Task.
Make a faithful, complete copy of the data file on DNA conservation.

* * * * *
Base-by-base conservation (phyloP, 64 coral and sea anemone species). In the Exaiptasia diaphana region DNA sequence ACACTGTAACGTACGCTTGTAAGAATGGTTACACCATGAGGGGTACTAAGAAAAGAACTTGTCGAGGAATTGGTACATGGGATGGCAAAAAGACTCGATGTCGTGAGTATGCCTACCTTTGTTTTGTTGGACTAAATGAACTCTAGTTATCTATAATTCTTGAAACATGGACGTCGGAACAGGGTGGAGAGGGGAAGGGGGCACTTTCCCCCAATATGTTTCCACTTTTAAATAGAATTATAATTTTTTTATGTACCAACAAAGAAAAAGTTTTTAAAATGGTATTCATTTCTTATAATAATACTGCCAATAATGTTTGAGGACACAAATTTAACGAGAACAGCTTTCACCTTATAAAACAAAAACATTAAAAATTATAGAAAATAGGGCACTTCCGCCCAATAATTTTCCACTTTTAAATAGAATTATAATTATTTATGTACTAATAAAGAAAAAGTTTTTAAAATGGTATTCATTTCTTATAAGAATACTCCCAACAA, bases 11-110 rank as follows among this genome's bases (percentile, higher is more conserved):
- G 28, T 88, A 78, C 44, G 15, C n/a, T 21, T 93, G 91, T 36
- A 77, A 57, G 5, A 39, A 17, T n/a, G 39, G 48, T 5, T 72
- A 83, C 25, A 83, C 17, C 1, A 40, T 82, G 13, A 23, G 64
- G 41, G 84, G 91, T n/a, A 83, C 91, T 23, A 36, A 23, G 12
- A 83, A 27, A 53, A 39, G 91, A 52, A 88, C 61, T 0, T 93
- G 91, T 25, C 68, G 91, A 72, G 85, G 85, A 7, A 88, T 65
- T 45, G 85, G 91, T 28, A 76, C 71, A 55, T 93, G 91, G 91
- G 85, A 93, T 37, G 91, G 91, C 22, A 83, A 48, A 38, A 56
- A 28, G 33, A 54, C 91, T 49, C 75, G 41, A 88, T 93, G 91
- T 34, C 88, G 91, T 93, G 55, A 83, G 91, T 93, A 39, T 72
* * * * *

Base-by-base conservation (phyloP, 64 coral and sea anemone species). In the Exaiptasia diaphana region DNA sequence ACACTGTAACGTACGCTTGTAAGAATGGTTACACCATGAGGGGTACTAAGAAAAGAACTTGTCGAGGAATTGGTACATGGGATGGCAAAAAGACTCGATGTCGTGAGTATGCCTACCTTTGTTTTGTTGGACTAAATGAACTCTAGTTATCTATAATTCTTGAAACATGGACGTCGGAACAGGGTGGAGAGGGGAAGGGGGCACTTTCCCCCAATATGTTTCCACTTTTAAATAGAATTATAATTTTTTTATGTACCAACAAAGAAAAAGTTTTTAAAATGGTATTCATTTCTTATAATAATACTGCCAATAATGTTTGAGGACACAAATTTAACGAGAACAGCTTTCACCTTATAAAACAAAAACATTAAAAATTATAGAAAATAGGGCACTTCCGCCCAATAATTTTCCACTTTTAAATAGAATTATAATTATTTATGTACTAATAAAGAAAAAGTTTTTAAAATGGTATTCATTTCTTATAAGAATACTCCCAACAA, bases 11-110 rank as follows among this genome's bases (percentile, higher is more conserved):
- G 28, T 88, A 78, C 44, G 15, C n/a, T 21, T 93, G 91, T 36
- A 77, A 57, G 5, A 39, A 17, T n/a, G 39, G 48, T 5, T 72
- A 83, C 25, A 83, C 17, C 1, A 40, T 82, G 13, A 23, G 64
- G 41, G 84, G 91, T n/a, A 83, C 91, T 23, A 36, A 23, G 12
- A 83, A 27, A 53, A 39, G 91, A 52, A 88, C 61, T 0, T 93
- G 91, T 25, C 68, G 91, A 72, G 85, G 85, A 7, A 88, T 65
- T 45, G 85, G 91, T 28, A 76, C 71, A 55, T 93, G 91, G 91
- G 85, A 93, T 37, G 91, G 91, C 22, A 83, A 48, A 38, A 56
- A 28, G 33, A 54, C 91, T 49, C 75, G 41, A 88, T 93, G 91
- T 34, C 88, G 91, T 93, G 55, A 83, G 91, T 93, A 39, T 72